By: Tom Murray, Vice President, Corporate Partnerships Program
Last week, financial community leaders took a big step into the intersection of business and policy on the urgent need to curb methane emissions from the oil and gas sector. A group of investors managing more than $300 billion in market assets sent a letter to the U.S. Environmental Protection Administration and the White House, calling for the federal government to regulate methane emissions from the oil and gas sector. The letter urged covering new and existing oil and gas sites, including upstream and midstream sources, citing that strong methane policy can reduce business risk and create long-term value for investors and the economy.
Spearheaded by Trillium Asset Management, the cosigners of the letter to EPA Administrator Gina McCarthy included New York City Comptroller Scott M. Stringer, who oversees the $160 billion New York City Pension Funds, and a diverse set of firms and institutional investors. They spelled out in no uncertain terms that they regard methane as a serious climate and business problem – exposing the public and businesses alike to the growing costs of climate change associated with floods, storms, droughts, and other severe weather. Read More
A coal train rolls through a town in West Virginia, which produces more coal than any other state except for Wyoming.
Nobody was surprised to hear political foes of President Obama and leaders from several coal-dependent states blast EPA’s proposal to limit carbon pollution from America’s power plants.
The Clean Power Plan, released June 2, represents a big change in the way America will generate and use energy in the coming decades. We understand: Big changes are scary.
So it’s interesting to ponder which political leaders in states dependent on coal-fired power will, in the end, seize this historic opportunity.
Who will use the flexible policy tools offered in the Clean Power Plan to diversify their energy economies and unleash innovation to help their states grow? Who will show political courage? Read More
By: Megan Ceronsky, EDF attorney, and Peter Heisler, legal fellow
The newly-released Third National Climate Assessment has some eye-opening news about climate change.
The report confirms that if greenhouse gas emissions are not reduced it is likely that American communities will experience:
- increased severity of dangerous smog and particulate pollution in many regions
- intensified precipitation events, hurricanes, and storm surges
- reduced precipitation and runoff in the arid West
- reduced crop yields and livestock productivity
- increases in fires, insect pests, and the prevalence of diseases transmitted by food, water, and insects
- increased risk of illness and death due to extreme heat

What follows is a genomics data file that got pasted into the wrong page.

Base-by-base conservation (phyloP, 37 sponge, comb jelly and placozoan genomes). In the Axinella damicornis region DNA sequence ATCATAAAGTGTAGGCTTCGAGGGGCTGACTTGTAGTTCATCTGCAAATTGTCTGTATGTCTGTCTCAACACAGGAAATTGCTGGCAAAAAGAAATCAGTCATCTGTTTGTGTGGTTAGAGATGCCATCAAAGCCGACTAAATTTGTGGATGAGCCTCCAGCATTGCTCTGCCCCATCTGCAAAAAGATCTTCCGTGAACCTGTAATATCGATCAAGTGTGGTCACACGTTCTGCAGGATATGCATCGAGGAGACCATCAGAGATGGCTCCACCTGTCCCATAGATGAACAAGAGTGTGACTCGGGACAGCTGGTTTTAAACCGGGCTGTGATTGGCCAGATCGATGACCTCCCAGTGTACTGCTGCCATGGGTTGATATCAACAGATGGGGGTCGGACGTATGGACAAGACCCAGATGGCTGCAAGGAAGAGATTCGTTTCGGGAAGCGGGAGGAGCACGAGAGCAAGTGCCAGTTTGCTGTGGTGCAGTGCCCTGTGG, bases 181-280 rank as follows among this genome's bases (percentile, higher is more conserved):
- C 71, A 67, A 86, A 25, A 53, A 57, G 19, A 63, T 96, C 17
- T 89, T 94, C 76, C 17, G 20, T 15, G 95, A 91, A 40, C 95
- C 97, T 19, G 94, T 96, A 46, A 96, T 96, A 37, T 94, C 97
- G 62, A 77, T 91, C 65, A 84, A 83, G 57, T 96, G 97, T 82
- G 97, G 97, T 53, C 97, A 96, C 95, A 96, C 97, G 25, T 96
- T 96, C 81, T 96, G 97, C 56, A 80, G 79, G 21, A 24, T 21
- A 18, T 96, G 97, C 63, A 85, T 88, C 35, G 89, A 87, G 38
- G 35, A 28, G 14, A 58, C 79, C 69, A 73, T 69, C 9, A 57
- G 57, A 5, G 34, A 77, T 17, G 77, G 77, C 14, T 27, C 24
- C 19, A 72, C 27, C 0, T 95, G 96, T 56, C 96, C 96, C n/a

Source: Flickr/Eric Schmuttenmaer
Extreme weather imposes a high cost on our communities, our livelihoods, and our lives. The National Climatic Data Center reports that the United States experienced seven climate disasters that each caused more than a billion dollars of damage in 2013, including the devastating floods in Colorado and extreme droughts in western states.
These are precisely the type of impacts projected to affect American communities with increasing frequency and severity as climate-destabilizing emissions continue to accumulate in the atmosphere.
Fossil fuel-fired power plants are far and away the largest source of greenhouse gas emissions in the United States, emitting more than two billion metric tons of carbon dioxide in 2012 — equivalent to 40 percent of U.S. carbon pollution and nearly one-third of total U.S. greenhouse gas emissions. Read More
It has happened again. Another scientific study finds methane emissions from oil and gas production are higher than previously thought, reinforcing the urgent need to reduce emissions of this powerful climate pollutant. The latest study, accepted today to be published in American Geophysical Union’s Journal of Geophysical Research – Atmospheres, measured methane concentrations in the air over Colorado’s largest oil and gas producing region on two days during early 2012 and adds to our understanding of the environmental impact of oil and gas development.
The study—led by scientists from the National Oceanic and Atmospheric Administration (NOAA) and the Cooperative Institute for Research in Environmental Sciences (CIRES) at UC-Boulder—suggests between 2.6 and 5.6 percent of gas produced in the Denver Julesburg basin escapes into the air. That’s nearly three times the amount estimated using data from the Environmental Protection Agency’s Greenhouse Gas Reporting Program. The study also found emissions of smog-forming VOC emissions to be twice as high as estimated based on state data and emissions of benzene, a known carcinogen, to be seven times higher than current state estimates.
You see something once, and it might just be an anomaly. See it twice, maybe coincidence. But when you see it a third time – that’s a pattern. A trend.